We don’t do Groundhog Day around my house. I was once tempted to try “Tut & Newman Day,” in honor of my two cats, but they never seem to wake up.

So I have a weather rock. Actually, it’s a lot more practical.

It’s a round smooth stone about the size of your fist with great mystical qualities. I have it hanging from a string right outside my kitchen window. As a weather predictor, my weather rock has never been wrong. And it couldn’t be simpler. I just look out the window and get my daily weather rock forecast before heading into work.

** If my rock is all wet, I’ll take my raincoat.

** If it’s white, my snowshoes are in the closet.

** If it’s covered with ice, I’ll be prepared for slick driving conditions on the way to work.

** If the rock is swinging back and forth, it will be a windy day. (If it’s blowing straight out at a 90 degree angle, I’ll go back to bed and get under the covers.)

** If I can’t see my rock, that’s just the morning fog.

** And if the sun is being reflected off the shiny surface of my pet weather rock and hurting my eyes, I’ll expect fair weather for sure.

Sad news from Florida
Remember that great 1996 film, “Fly Away Home,” about a girl and her father who used an ultralight aircraft to lead a flock of orphan young geese from Canada to a wildlife refuge in the U.S.? The technique proved to be so successful it has since been used to teach hand-raised endangered young whooping cranes the migration route to Florida so they could learn to migrate north and south on their own.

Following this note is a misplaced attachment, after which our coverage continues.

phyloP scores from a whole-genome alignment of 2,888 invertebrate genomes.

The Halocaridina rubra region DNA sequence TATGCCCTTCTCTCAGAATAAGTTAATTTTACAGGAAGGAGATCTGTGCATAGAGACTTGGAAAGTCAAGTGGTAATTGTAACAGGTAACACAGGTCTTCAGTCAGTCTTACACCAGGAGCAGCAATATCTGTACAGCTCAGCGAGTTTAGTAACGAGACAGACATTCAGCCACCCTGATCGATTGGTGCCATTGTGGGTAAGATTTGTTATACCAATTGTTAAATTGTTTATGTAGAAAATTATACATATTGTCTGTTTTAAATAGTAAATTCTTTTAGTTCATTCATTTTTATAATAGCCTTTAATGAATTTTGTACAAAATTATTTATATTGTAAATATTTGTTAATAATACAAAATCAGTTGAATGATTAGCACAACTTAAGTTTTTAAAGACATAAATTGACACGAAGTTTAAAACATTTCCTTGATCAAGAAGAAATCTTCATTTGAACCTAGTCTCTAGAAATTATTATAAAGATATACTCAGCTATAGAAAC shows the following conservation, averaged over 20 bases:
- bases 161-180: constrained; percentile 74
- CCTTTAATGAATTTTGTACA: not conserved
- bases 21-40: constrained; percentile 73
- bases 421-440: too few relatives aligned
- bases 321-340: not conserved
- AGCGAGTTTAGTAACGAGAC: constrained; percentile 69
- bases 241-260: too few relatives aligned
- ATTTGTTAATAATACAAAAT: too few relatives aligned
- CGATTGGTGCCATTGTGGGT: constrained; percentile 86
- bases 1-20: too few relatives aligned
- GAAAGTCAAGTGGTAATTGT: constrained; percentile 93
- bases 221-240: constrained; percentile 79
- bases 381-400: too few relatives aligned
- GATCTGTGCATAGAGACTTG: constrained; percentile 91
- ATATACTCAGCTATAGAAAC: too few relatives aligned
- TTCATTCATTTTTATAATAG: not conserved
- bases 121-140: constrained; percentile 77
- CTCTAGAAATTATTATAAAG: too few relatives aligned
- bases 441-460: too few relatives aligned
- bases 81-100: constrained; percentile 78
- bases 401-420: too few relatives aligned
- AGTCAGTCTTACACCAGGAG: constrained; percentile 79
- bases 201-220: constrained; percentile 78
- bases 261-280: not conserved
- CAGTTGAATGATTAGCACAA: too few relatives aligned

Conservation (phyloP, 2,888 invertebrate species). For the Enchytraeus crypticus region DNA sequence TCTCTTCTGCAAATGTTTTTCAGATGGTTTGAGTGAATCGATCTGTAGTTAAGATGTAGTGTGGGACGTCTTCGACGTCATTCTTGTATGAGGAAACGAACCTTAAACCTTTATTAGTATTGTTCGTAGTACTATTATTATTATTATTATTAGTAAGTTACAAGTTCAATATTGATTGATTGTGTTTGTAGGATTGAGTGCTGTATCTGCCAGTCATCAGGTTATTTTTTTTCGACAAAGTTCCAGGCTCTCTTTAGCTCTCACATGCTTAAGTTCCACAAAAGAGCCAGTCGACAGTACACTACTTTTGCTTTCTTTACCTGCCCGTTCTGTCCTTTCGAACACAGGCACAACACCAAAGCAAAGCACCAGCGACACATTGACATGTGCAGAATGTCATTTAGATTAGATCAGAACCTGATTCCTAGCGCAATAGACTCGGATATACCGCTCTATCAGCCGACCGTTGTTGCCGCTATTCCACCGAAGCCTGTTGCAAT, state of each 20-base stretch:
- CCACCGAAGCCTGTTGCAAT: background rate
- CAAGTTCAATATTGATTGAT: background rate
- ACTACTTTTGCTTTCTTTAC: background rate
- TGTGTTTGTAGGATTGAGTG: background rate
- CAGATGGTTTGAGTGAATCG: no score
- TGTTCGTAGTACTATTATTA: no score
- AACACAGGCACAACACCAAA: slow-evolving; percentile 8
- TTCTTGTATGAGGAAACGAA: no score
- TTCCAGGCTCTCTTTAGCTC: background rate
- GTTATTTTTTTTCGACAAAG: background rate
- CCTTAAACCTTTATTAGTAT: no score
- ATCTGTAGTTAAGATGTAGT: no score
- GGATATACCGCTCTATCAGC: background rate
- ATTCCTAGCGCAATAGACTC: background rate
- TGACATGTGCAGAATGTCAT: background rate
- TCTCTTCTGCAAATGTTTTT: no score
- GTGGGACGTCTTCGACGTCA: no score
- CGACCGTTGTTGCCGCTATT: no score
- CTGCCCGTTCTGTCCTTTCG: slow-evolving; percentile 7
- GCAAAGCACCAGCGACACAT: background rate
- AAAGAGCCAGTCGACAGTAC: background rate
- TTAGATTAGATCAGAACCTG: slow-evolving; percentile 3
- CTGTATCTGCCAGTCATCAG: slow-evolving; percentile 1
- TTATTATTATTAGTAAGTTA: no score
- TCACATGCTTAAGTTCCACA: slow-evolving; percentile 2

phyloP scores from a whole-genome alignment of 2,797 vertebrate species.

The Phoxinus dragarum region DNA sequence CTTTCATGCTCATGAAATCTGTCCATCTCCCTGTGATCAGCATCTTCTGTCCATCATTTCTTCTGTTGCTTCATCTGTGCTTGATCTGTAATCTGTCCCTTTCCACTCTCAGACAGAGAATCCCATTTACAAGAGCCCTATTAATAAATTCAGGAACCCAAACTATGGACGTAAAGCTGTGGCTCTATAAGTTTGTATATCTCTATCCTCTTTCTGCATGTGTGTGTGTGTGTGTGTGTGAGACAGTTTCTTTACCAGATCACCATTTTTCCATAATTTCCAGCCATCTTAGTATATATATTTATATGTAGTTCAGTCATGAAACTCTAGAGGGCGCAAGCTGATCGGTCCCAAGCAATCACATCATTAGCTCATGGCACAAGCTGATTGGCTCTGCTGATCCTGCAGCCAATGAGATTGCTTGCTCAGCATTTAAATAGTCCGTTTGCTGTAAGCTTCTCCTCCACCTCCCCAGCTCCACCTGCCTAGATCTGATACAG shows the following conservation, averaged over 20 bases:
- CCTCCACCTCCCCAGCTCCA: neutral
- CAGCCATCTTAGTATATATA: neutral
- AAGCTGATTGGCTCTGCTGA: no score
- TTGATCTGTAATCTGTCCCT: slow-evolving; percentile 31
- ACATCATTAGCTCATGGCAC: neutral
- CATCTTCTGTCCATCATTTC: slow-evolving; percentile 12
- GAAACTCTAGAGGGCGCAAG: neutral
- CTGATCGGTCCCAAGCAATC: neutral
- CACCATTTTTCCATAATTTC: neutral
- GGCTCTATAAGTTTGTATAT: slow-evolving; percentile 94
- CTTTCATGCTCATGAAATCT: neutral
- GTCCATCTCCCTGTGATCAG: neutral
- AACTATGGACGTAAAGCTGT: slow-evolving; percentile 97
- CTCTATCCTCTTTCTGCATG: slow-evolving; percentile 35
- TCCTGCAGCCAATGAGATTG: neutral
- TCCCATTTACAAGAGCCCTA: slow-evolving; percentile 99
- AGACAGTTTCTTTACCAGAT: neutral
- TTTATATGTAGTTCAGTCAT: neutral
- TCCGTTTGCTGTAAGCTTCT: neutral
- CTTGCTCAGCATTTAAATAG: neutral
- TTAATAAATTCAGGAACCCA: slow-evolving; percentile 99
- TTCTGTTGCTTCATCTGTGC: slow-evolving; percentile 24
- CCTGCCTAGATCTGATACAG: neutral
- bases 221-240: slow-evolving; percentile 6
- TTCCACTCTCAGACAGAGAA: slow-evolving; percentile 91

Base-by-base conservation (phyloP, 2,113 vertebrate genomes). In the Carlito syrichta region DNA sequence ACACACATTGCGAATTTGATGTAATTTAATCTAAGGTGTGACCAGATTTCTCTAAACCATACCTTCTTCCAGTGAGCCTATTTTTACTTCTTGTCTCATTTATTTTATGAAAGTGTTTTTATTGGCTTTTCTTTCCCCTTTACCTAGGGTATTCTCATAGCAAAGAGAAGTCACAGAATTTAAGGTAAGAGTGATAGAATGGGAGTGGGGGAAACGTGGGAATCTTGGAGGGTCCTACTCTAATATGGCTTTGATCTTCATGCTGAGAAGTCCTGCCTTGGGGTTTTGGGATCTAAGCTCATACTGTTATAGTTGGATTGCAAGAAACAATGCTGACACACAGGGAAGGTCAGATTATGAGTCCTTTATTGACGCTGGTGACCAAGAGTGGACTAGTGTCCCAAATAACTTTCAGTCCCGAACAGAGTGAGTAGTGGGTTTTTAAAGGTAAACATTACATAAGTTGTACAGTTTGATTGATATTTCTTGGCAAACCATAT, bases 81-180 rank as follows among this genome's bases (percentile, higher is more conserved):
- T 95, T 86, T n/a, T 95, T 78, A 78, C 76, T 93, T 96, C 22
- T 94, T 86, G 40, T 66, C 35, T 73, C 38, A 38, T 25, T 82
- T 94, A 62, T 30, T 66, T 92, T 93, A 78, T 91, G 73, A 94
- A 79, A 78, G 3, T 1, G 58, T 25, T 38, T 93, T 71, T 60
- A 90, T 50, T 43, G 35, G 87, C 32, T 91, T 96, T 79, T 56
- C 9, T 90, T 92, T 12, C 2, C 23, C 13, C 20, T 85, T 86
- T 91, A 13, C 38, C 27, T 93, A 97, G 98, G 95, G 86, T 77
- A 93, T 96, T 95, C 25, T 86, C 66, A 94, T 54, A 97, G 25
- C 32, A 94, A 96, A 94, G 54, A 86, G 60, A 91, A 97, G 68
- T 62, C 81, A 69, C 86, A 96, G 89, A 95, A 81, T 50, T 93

Just imagine a whole flock of young endangered whooping cranes gliding along beside their “mama” — a smiling man flying a low-speed ultralight airplane — all the way from a wildlife refuge in Wisconsin to a refuge in Florida.

Unfortunately, here’s something else for you to imagine:

Last Thursday night, all 18 young whooping cranes that were led south from Wisconsin last fall … were killed in those Florida storms (thunderstorms and a tornado) that also killed 19 people.

What a tragic loss: 19 endangered humans and 18 endangered cranes. Sad.

Posted on Monday, February 5th, 2007
Under: Groundhog Day | 4 Comments »

Judge won’t stop wolf-killing